| 10.4°C Dublin

Scandal of €22m hospice lying idle

THIS state-of-the-art hospice that cost €22m to build is lying empty because of a funding shortfall. The hold-up in opening the 24-bed facility was today described as a "tragedy".

The hospice, which was strongly supported by the late Brian Lenihan, cannot get a commitment for money from health chiefs.

"It's a tragedy," fundraising committee member Fr Dan Joe O'Mahony told the Herald

"The issue is, as you can guess," Fr O'Mahony said, referring to the delay by the HSE in providing cash.

He praised former Finance Minister and local TD Brian Lenihan for his backing for the facility.

"Brian Lenihan got us the site. If not for him, we would have no hospice. Brian was brilliant. We miss him, I can tell you," Fr O'Mahony said.

The need for a hospice in the Dublin north-west region was identified a number of years ago.

The Government eventually chose a 6.8-acre site on the Abbotstown lands for the facility and it was built last year using bank loans taken out by the St Francis group, which also has a facility in Raheny.

St Francis CEO Ethel McKenna said the Dublin 15 venture is only opened two days a week for day care and outpatients.

The hospice has been in talks with the HSE about funding the inpatient facility but there has been no resolution.

"The need for beds becomes very apparent once you have people attending the hospice at all," Ms McKenna said.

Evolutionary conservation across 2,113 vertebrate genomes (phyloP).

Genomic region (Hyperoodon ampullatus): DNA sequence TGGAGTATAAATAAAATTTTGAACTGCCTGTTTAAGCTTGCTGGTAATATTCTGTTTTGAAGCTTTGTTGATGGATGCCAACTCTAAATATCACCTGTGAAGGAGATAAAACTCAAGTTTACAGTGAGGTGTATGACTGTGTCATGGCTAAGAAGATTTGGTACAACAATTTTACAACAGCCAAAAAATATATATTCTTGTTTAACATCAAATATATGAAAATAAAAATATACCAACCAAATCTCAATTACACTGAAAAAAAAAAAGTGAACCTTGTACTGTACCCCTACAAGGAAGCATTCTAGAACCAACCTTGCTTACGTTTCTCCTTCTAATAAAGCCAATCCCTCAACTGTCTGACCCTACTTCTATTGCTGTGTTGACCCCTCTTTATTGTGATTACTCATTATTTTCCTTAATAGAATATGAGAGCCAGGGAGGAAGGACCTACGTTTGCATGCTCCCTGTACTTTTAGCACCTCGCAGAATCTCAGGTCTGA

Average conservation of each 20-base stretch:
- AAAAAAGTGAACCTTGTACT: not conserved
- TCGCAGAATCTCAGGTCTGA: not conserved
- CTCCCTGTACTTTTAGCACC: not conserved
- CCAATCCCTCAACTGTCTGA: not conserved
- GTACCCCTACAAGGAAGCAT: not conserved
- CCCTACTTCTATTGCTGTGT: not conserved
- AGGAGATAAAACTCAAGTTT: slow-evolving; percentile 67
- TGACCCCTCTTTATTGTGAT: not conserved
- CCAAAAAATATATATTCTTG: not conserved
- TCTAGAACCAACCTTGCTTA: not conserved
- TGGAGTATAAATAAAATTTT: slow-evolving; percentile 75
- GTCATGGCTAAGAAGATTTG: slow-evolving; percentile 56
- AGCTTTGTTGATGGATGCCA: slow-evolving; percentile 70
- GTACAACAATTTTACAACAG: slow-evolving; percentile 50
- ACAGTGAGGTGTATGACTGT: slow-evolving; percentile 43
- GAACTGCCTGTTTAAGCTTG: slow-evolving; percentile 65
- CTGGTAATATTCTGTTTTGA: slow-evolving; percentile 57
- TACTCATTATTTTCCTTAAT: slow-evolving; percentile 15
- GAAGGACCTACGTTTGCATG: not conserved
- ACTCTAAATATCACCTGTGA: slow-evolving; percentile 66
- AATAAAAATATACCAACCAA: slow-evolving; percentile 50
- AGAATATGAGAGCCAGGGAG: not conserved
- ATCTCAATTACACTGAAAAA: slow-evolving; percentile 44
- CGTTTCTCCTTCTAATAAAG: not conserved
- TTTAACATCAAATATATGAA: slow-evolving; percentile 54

St Francis patients in Dublin 15 who need a bed still have to come as far as Raheny.

"That is why we built in Blanchardstown -- to avoid that situation. The building of the hospice was agreed with the HSE. We did not go on a solo run," Ms McKenna said.

The HSE blamed "budget constraints" for the delay.

Local councillors Kieran Dennison (FG) and David McGuinness (FF) both insisted health chiefs must provide the necessary funding.

"The fact that it is lying idle is a national shame," Mr McGuinness said.

St Francis Hospice in Raheny has been providing specialist palliative care services to the people of north Dublin city and county for 22 years.

Since September 2001, it has been providing services for the Dublin north- west area.

"The community palliative care team is based in the hospice in Blanchardstown and provides hospice day care and out-patient services for two days per week," a HSE spokeswoman said.

"Revenue funding of €193,000 was given in 2011 for the commencement of these services and has increased for a full year into 2012 also," she said.

She added: "Further funding for the provision of an additional 24 beds for specialist palliative care within the overall catchment area of St Francis Hospice, Dublin, has been sought but as of yet this has not been secured due to current budget constraints.

"St Francis Hospice and the Health Service Executive will continue to work in partnership to achieve the overall objective of provision of comprehensive palliative care services throughout north Dublin city and county."